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2005.10.13 - Poptones - Interview with James Barber (Geffen A&R, producer)

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2005.10.13 - Poptones - Interview with James Barber (Geffen A&R, producer) Empty 2005.10.13 - Poptones - Interview with James Barber (Geffen A&R, producer)

Post by Blackstar on Tue Jan 12, 2021 5:06 am


James Barber, Record Producer

James Barber answers our Questions of Doom about the life and times of the ground zero of Athen Georgia during the 80s, the supposed divadom of Micheal Stipe, moving from the Georgia DIY scene to Geffen label as A and R, being involved in the life and times of Aimee Mann, working at the legendary Geffen label in the early 90s, working with Hole and Guns and Roses, what happened with Guns and Roses album-in-progress Chinese Democracy, producing the brilliant and legendary lost version of American’s Sweetheart, what happened when Courtney Love was going to sign with Poptones in the Uk, producing Ryan Adams’ ‘Rock ’n’ Roll, answers that question ‘Is Ryan Adams one of the last rock ’n’ oll stars?’, advice for all those out in who want to get involved in music, who rules more Comets on Fire or The Icarus Line and much, much more in this week’s Questions of Doom.


You A’and’R’ed Guns and Roses and Hole. Alan McGee once said to me that the difficult bands are the best bands to work with. Do you agree?

Alan’s just trying to protect one of our trade secrets. What we both know is that the artists who get called ‘difficult’ are almost always easy to work with if you tell them the truth. They usually know what they want and recognize a person who isn’t blowing smoke. Both Alan and I are either fearless enough or stupid enough to speak our minds and it’s served us both pretty well.

When you worked at Geffen in the 90s, it seemed to be at the cutting edge of new music. Almost setting itself up as thee label in America. Yet, it has floundered significantly since then. What exactly happened?

I should make something very clear: Seagram closed Geffen Records in January 1999. All of the artists and a handful of the staff were moved over to Interscope. The ‘Geffen’ label that exists today is basically the old MCA Records with a new logo. There’s almost zero connection to the company that I worked at in the 90s.

What happened to Geffen? Seagram tried to impose corporate values on a culture that thrived on extreme personalities and near anarchy. The A&R staff that built the company was dismantled and those of us left behind were expected to focus more on corporate protocol than making great records.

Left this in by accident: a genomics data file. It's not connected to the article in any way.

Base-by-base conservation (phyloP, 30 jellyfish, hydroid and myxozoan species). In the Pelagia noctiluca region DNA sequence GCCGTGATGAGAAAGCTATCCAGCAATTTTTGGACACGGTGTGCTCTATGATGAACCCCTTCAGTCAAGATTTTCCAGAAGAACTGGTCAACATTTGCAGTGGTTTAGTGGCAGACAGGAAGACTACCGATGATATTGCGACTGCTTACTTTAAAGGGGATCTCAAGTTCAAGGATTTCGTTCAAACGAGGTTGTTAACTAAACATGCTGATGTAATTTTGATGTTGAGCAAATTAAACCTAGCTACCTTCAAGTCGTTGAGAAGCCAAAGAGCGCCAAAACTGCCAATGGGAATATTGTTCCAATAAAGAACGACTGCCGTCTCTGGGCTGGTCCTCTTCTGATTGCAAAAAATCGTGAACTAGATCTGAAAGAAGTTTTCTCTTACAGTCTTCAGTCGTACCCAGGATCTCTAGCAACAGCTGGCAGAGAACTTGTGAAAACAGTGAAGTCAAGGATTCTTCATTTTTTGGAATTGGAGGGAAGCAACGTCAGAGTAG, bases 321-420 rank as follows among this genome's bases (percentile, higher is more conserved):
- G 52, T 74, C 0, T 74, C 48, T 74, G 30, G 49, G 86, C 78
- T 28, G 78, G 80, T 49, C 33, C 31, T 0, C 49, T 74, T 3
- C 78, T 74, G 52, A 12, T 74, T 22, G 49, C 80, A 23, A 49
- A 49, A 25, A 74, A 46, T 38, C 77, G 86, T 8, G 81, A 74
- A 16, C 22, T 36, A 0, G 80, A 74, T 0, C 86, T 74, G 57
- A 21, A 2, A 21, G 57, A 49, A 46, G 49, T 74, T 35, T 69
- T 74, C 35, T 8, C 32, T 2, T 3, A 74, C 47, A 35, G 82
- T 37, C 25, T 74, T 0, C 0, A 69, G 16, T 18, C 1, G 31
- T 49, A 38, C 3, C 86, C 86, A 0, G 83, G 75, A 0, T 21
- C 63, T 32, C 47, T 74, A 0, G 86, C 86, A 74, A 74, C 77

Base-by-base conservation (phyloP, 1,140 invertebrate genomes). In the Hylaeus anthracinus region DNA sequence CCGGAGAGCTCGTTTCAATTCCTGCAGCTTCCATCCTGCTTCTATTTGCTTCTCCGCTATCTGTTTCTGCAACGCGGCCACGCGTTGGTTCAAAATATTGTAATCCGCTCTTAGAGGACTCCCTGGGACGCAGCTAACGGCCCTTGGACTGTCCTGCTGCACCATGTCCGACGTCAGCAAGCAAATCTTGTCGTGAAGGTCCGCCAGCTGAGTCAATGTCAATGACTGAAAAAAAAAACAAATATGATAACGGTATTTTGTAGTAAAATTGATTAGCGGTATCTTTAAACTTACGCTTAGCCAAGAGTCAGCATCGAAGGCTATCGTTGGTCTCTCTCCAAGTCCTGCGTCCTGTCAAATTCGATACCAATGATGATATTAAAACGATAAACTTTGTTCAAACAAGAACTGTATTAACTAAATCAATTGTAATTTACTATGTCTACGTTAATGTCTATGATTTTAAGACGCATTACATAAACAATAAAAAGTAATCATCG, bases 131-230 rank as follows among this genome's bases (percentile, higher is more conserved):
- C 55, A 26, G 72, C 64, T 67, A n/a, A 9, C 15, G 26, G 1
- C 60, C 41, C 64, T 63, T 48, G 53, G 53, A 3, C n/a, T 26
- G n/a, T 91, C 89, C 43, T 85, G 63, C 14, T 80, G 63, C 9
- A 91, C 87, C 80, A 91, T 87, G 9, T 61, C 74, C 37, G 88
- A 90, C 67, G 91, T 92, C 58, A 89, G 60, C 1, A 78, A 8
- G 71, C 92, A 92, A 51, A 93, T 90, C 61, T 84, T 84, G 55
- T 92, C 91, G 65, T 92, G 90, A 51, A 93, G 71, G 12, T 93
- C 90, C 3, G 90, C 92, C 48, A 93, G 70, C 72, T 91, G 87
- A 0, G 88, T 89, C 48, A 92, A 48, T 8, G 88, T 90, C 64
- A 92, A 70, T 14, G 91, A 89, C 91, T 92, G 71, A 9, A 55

The record business is a lousy business if you’re looking for a predictable return on investment. All the corporations that bought into music in the 90s failed to understand that great music was the primary reward for running a record company. Sure you could make a ton of money, but the money was sort of a side effect. Once the people running Geffen had to concentrate on spreadsheets and business plans instead of making the next ‘Paradise City’ or ‘Smells Like Teen Spirit,’ the company was doomed.

Jimmy Iovine totally mystifies me. He’s been able to transcend all of the corporate bullshit and just keep being Jimmy. I don’t like all the records he makes or how he treats a lot of his artists, but he’s the last man standing, the only person who gets to make records exactly the way he wants in a corporate environment.


How did you get involved in Guns N’ Roses?

Nothing else had worked, so Geffen figured they’d send me in to talk to Axl after I moved to Los Angeles. We desperately wanted the new album for Christmas 1998 and I had a year to get it finished. Whenever anyone asks me about GNR, I think about Rutger Hauer’s line in Blade Runner: ‘I’ve seen things you people wouldn’t believe. Attack ships on fire off the shoulder of Orion. I watched C-beams glitter in the dark near the Tannhauser gate. All those moments will be lost in time, like tears in rain.’

No expense was spared; they were the biggest band in the history of the label and, even though everyone except Axl was gone, Geffen Records lived and breathed for another GNR album.

The Robin Finck/Josh Freese/Tommy Stinson/Billy Howerdel/Dizzy Reed version of the album that existed in 1998 was pretty incredible. It still sounded like GNR but there were elements of Zeppelin, Nine Inch Nails and Pink Floyd mixed in. If Axl had recorded vocals, it would have been an absolutely contemporary record in 1999.

People close to the project have since told me that I don’t know what I’m talking about, that the current version of the record in no way resembles what I heard in early 1999. That’s too bad.

Do you think that Chinese Democracy is ever going to come out?

I have no idea. Seven years ago, the record just needed a lead vocal and a mix. The last time I was at the studio was two days before my daughter was born. Last night she read all of ‘Hop on Pop’ to me. Some mysteries passeth all understanding.


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